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Author: Rebecca Quist

Hats off to Cohort 0! On-Farm Recharge University completes workshop series

The first-ever grower cohort completed MAGSA’s On-Farm Recharge University (OFR-U) workshop series in April. Over a six-month period starting last November, “Cohort 0” completed six workshops covering a full breadth of On-Farm Recharge topics, from possible grant funding for OFR-related improvements to ideal timing and duration of flooding different crop types for recharge. 

OFR-U workshops were led by OFR expert Phil Bachand, PhD., and featured guest speakers with expertise in wide ranging On-Farm Recharge topics.

To complement workshops and provide real world examples of On-Farm Recharge, field trips were integrated into the cohort experience. A series of site visits are taking place through May, where the OFR-U team will meet growers at their farms to discuss site-specific implementation of On-Farm Recharge.

If you are a MAGSA grower and are interested in joining Cohort 1 this fall, email the OFR-U team at!

Cultural resources survey at Aquaterra’s proposed project locations wraps up, a needed step for the water bank project to continue

A cultural resources survey at proposed project sites for the Aquaterra Water Bank wrapped up in mid-April. The survey was a necessary step requested by the Bureau of Reclamation to meet National Environmental Policy Act (NEPA) requirements. Compliance with NEPA is key for the project to complete environmental review and continue to progress forward.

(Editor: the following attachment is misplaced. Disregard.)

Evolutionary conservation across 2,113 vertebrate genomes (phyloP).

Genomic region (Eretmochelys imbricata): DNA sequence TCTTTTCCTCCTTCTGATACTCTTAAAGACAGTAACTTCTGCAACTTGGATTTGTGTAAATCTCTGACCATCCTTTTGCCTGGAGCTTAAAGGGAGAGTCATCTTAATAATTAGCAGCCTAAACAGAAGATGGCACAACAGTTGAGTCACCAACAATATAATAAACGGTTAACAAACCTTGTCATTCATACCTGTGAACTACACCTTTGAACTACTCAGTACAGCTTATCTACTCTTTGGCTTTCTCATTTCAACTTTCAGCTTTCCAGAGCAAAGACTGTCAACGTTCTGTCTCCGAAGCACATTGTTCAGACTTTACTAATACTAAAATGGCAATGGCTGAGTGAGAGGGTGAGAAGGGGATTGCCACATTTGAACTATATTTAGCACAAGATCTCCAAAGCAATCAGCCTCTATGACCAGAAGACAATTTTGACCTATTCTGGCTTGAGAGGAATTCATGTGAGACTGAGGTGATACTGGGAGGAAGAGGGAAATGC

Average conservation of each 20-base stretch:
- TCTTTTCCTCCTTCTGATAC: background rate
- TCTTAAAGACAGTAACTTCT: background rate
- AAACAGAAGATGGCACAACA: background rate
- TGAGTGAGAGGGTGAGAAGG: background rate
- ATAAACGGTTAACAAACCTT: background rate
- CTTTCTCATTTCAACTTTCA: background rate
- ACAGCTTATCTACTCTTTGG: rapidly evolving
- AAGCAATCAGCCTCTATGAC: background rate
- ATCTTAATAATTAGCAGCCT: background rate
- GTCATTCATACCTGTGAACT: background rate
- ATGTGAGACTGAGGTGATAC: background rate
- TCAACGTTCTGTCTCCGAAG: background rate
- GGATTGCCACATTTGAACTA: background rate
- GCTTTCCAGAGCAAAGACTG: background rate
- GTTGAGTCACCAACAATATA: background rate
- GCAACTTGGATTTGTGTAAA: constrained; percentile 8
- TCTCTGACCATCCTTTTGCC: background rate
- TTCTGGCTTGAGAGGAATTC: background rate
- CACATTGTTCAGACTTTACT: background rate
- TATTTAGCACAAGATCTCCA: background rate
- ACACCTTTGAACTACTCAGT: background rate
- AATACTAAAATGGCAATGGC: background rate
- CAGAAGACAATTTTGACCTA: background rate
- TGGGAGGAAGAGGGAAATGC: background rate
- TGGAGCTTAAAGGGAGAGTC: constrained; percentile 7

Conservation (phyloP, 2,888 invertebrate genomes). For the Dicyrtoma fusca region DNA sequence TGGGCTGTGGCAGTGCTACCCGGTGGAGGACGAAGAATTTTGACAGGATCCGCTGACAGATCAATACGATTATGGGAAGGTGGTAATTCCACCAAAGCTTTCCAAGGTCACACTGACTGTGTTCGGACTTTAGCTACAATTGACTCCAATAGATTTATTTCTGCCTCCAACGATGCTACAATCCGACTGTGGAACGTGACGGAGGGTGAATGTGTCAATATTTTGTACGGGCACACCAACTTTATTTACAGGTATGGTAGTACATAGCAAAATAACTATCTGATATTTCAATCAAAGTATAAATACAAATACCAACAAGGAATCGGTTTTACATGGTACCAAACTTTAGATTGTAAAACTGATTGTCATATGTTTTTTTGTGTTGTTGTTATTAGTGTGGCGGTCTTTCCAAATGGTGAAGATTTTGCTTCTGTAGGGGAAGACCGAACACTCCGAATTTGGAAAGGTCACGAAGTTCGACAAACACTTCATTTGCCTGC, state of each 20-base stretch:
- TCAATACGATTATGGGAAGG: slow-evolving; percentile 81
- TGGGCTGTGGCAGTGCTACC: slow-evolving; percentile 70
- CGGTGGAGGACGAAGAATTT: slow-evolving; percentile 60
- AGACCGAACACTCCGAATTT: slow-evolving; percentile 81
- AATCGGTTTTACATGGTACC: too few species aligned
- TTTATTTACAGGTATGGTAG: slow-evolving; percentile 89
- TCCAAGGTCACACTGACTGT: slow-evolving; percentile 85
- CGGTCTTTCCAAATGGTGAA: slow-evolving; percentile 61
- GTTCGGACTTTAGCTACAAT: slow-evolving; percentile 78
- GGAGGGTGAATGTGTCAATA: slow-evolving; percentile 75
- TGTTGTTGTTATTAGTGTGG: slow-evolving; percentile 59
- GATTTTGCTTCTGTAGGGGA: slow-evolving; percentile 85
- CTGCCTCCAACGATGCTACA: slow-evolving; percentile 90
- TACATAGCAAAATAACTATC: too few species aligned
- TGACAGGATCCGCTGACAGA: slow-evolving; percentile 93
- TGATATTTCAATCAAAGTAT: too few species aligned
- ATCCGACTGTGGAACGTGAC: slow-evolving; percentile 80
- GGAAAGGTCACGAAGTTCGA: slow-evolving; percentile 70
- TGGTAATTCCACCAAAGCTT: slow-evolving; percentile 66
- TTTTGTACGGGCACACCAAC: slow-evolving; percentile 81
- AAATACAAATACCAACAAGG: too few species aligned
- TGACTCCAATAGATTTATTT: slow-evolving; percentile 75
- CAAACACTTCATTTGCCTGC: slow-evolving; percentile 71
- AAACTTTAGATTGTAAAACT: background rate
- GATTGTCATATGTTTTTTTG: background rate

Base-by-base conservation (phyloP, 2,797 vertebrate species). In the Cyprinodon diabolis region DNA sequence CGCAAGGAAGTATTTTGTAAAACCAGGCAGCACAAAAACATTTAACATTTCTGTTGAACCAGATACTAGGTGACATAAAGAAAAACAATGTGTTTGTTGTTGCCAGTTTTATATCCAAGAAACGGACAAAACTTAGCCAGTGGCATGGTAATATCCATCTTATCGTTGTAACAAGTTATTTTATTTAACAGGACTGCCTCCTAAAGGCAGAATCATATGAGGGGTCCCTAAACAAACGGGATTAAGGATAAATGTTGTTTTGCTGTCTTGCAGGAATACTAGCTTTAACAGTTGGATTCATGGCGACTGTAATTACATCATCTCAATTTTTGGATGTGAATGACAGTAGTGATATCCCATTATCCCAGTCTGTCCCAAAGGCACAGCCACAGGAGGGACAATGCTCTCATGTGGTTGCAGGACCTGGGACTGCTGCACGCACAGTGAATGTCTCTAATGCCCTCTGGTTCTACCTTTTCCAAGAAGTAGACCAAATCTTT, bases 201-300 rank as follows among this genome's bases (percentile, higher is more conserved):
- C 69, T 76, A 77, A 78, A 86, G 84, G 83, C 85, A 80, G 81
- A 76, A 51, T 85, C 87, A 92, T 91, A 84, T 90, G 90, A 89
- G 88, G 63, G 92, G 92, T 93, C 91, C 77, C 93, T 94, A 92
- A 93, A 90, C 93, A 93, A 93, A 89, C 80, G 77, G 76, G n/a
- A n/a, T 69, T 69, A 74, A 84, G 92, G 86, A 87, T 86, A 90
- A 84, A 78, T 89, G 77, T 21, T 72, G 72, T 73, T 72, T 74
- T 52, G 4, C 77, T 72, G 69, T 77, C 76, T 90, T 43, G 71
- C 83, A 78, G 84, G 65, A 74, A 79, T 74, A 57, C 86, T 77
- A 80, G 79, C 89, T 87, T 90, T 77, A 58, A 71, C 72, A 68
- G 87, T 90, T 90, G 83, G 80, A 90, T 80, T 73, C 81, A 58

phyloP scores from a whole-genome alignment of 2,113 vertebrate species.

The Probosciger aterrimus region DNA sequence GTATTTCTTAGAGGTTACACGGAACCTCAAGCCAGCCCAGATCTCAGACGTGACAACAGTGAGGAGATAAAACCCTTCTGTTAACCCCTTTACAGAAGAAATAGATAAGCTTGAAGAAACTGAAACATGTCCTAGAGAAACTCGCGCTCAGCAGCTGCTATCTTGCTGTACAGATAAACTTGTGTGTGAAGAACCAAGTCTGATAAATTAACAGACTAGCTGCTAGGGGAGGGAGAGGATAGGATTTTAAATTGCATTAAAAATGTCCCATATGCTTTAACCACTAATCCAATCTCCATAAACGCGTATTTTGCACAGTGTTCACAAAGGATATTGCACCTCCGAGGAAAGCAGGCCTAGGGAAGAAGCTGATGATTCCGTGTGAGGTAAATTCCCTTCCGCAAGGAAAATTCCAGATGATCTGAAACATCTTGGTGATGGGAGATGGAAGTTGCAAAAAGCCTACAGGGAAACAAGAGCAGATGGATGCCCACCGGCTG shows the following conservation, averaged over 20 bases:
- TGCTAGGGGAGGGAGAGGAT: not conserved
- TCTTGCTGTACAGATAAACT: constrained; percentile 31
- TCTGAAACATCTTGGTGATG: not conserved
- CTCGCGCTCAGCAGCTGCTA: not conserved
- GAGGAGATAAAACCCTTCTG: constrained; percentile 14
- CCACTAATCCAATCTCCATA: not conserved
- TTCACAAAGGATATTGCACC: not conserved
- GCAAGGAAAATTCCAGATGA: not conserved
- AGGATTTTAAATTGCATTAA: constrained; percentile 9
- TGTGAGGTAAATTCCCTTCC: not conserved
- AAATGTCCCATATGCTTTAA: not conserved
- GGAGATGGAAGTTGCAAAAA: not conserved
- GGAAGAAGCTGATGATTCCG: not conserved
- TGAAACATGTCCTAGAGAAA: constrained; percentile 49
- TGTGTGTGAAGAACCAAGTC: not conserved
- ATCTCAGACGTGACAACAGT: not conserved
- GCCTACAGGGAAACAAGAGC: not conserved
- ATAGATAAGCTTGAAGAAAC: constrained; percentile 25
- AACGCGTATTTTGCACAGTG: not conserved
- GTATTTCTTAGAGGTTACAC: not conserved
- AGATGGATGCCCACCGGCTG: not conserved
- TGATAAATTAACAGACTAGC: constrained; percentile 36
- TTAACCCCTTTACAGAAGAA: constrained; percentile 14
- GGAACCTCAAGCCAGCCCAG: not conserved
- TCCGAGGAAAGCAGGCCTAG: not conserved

The surveyed area was roughly 70 miles long and 200 feet wide, and was conducted by a team of archeologists with MAGSA’s environmental consultant, Tetra Tech. A summary of survey results will be completed by the firm in the following weeks, although the team reported nothing of particular significance was discovered.

The Aquaterra Water Bank project area totals 80,000 acres and includes a vast expansion of canals, basins, and agricultural land to use as on-farm recharge sites. The project is a cornerstone of MAGSA’s strategy to achieve groundwater sustainability through surface water storage and recharge.

Once fully developed, Aquaterra will have the capacity to store 1.8 million acre-feet of water within MAGSA’s boundaries using 208,000 acre-feet of recharge capacity and 770 cubic feet per second of new conveyance.

MAGSA prioritized completing the cultural resources survey in its pursuit of moving forward to develop more water storage infrastructure for potential water bank subscribers, while benefiting landowners with improved local groundwater conditions.

Board approves Implementing Rules and Regulations and Proposed Fee Schedule for the McMullin Area Groundwater Sustainability Agency Groundwater Export Policy

The Board approved the Implementing Rules and Regulations and Proposed Fee Schedule for groundwater exports at the April 6, 2022 Board Meeting. The rules and regulations serve to manage, protect, and sustain groundwater supply for the benefit of local landowners within MAGSA.